HOW PRODUCTIVITY IS DETERMINED
Productivity is the quantity of goods and services produced from each unit of labor input. Productivity's key role in determining living standards is as true for nations as it is for stranded sailors. Recall that an economy's gross domestic product (GDP) measures two things at once: the total income earned by everyone in the economy and the total expenditure on the economy's output of goods and services. GDP can measure these two things simultaneously because, for the economy as a whole, they must be equal. Put simply, an economy's income is the economy's output. Productivity can be determined by the below factors
Physical Capital per Worker. Workers are more productive if they have tools with which to work. The stock of equipment and structures used to produce goods and services is called physical capital, or just capital. For example, when woodworkers make furniture, they use saws, lathes, and drill presses. More tools allow the woodworkers to produce their output more quickly and more accurately: A worker with only basic hand tools can make less furniture each week than a worker with sophisticated and specialized woodworking equipment.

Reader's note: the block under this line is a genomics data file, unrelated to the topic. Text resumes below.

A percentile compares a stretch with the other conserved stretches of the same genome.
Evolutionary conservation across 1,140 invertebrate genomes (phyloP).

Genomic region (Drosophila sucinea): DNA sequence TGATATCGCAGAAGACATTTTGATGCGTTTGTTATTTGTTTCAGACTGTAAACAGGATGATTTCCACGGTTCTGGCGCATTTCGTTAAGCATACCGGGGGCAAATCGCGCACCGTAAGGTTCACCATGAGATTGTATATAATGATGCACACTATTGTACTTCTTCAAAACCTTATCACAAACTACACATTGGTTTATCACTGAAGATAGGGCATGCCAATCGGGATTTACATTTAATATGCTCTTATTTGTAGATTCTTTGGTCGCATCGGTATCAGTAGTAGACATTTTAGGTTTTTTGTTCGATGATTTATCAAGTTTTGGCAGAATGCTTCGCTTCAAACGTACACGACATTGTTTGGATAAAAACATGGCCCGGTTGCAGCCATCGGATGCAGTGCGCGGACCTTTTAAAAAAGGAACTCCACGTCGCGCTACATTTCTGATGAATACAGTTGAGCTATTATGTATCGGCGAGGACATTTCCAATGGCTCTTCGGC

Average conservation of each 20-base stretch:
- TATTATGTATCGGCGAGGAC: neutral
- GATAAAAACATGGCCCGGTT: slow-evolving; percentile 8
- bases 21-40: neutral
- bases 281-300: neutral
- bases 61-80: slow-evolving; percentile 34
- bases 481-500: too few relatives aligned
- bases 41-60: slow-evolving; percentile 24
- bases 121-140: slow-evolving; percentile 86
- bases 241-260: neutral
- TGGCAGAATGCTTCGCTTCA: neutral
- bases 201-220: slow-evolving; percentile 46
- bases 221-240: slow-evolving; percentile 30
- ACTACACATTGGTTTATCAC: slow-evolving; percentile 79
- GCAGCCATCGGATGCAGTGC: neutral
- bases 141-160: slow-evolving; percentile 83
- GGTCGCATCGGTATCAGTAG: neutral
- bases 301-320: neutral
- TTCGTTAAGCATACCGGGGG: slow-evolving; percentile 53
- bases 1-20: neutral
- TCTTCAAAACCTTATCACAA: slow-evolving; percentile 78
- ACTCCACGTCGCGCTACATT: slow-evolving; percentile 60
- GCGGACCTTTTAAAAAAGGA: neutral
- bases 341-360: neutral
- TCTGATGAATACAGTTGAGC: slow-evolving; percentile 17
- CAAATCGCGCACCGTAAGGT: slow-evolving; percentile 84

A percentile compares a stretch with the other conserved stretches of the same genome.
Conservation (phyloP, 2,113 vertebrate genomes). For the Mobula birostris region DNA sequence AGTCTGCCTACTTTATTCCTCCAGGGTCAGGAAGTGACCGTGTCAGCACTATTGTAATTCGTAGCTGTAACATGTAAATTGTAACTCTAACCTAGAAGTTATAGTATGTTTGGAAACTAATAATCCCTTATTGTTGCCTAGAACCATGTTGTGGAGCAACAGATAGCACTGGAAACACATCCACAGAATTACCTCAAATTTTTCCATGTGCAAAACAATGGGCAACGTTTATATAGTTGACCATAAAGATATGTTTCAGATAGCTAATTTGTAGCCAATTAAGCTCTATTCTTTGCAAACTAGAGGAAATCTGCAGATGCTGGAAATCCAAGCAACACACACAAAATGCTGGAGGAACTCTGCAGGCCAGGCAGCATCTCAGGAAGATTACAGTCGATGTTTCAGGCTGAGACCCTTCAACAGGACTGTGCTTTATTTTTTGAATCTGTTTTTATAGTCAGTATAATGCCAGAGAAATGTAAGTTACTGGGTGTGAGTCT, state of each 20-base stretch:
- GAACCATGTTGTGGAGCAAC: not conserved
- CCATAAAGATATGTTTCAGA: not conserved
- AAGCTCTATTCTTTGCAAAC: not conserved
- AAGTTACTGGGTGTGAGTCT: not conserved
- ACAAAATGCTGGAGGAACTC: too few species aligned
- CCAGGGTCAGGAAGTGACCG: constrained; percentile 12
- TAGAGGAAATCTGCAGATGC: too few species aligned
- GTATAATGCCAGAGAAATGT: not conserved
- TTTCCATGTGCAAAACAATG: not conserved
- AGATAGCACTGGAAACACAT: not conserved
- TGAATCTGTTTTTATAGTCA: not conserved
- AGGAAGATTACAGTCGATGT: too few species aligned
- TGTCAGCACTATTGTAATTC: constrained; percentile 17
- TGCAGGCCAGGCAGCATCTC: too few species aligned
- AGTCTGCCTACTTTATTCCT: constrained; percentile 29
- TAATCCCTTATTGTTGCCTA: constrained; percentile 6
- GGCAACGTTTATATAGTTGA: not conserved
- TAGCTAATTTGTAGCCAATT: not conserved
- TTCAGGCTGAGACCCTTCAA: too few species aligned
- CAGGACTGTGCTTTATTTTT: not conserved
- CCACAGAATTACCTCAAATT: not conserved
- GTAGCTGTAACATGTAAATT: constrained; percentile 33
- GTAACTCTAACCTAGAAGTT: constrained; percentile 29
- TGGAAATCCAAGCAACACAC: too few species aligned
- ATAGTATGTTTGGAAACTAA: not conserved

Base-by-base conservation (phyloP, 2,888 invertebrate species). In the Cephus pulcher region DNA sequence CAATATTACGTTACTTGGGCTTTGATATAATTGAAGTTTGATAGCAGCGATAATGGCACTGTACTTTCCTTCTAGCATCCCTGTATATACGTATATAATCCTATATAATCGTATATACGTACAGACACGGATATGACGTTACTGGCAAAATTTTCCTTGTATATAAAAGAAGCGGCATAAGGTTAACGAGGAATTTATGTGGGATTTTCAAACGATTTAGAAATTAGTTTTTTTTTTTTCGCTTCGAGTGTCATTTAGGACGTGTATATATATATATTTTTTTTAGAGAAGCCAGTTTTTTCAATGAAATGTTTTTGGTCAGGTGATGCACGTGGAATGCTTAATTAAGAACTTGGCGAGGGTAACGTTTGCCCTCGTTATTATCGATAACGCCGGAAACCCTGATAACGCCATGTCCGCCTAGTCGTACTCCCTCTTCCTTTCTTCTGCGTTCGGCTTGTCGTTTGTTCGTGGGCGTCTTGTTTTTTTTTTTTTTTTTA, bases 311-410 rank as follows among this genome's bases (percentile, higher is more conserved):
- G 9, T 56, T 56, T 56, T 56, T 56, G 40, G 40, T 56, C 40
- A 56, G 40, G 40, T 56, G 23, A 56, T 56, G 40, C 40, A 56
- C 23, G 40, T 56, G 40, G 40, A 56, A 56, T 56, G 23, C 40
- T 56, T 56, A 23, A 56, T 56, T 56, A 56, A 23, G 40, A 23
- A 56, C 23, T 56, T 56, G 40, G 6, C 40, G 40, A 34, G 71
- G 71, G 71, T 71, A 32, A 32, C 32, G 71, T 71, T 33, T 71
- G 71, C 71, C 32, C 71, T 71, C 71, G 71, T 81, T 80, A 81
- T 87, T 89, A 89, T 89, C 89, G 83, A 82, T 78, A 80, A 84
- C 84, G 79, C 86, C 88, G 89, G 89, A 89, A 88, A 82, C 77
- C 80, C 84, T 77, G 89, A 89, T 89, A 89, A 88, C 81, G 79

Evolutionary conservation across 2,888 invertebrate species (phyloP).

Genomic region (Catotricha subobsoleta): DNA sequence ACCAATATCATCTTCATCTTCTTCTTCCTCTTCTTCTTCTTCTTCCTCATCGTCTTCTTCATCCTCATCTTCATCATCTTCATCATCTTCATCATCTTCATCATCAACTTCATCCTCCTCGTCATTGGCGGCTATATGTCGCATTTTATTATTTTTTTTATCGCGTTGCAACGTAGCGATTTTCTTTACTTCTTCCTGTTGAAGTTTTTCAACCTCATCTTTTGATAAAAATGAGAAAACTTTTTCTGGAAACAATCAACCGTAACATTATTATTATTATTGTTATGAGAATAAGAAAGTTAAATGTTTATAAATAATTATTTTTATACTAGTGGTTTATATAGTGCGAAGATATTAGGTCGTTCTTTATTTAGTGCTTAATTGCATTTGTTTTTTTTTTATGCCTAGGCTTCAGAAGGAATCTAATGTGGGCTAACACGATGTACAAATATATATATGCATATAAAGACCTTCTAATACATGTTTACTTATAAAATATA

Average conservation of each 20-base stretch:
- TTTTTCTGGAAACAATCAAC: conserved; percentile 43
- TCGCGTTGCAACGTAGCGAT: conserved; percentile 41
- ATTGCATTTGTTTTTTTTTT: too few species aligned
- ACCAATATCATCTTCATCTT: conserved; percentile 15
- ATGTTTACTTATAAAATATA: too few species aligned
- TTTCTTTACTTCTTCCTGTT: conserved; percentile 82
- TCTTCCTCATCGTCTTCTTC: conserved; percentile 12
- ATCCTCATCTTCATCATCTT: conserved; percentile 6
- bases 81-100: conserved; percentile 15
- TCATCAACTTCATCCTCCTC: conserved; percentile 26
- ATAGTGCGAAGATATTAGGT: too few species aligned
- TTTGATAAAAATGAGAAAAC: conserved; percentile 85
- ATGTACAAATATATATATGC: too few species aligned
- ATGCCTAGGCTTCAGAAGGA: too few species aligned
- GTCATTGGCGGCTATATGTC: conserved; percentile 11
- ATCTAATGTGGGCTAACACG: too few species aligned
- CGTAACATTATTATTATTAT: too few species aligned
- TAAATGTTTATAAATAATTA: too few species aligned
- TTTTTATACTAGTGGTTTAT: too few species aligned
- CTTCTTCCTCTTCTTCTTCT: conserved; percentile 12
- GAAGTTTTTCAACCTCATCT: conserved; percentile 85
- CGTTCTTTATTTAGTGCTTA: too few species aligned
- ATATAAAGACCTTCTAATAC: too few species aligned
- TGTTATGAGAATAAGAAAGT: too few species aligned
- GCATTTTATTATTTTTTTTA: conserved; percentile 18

Human Capital per Worker. A second determinant of productivity is human capital. Human capital is the economist's term for the knowledge and skills that workers acquire through education, training, and experience. Human capital includes the skills accumulated in early childhood programs, grade school, high school, college, and on-the-job training for adults in the labor force. Education, training, and experience are less tangible than lathes, bulldozers, and buildings, but human capital is like physical capital in many ways. Like physical capital, human capital raises a nation's ability to produce goods and services. Also like physical capital, human capital is a produced factor of production. Producing human capital requires inputs in the form of teachers, libraries, and student...
Please join StudyMode to read the full document